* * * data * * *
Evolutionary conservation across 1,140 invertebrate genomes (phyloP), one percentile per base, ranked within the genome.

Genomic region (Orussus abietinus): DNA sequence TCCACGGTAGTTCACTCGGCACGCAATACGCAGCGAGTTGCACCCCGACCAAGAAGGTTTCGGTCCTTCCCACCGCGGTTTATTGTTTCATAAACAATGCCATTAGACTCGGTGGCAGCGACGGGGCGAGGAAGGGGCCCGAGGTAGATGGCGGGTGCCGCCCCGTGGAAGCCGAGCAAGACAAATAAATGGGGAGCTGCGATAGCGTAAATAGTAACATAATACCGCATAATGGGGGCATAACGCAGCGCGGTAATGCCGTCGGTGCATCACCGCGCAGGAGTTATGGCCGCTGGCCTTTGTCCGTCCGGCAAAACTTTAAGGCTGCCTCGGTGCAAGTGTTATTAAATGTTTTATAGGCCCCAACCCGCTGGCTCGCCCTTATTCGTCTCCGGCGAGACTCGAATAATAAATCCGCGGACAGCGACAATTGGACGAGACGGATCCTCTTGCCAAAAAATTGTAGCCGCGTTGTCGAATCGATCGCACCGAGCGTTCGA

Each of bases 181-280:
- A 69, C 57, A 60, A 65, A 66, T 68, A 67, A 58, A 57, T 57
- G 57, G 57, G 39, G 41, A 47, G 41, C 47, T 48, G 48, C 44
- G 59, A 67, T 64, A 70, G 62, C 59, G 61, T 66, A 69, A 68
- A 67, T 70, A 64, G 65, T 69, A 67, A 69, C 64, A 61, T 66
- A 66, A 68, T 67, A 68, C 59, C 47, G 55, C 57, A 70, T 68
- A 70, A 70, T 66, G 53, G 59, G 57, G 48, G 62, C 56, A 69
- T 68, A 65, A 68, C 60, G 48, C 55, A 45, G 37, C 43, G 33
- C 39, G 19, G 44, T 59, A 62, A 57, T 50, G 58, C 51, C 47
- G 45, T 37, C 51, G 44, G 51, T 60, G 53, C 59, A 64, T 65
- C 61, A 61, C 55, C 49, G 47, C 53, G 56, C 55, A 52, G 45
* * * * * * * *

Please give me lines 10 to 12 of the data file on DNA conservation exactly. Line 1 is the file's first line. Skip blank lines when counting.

- T 68, A 65, A 68, C 60, G 48, C 55, A 45, G 37, C 43, G 33
- C 39, G 19, G 44, T 59, A 62, A 57, T 50, G 58, C 51, C 47
- G 45, T 37, C 51, G 44, G 51, T 60, G 53, C 59, A 64, T 65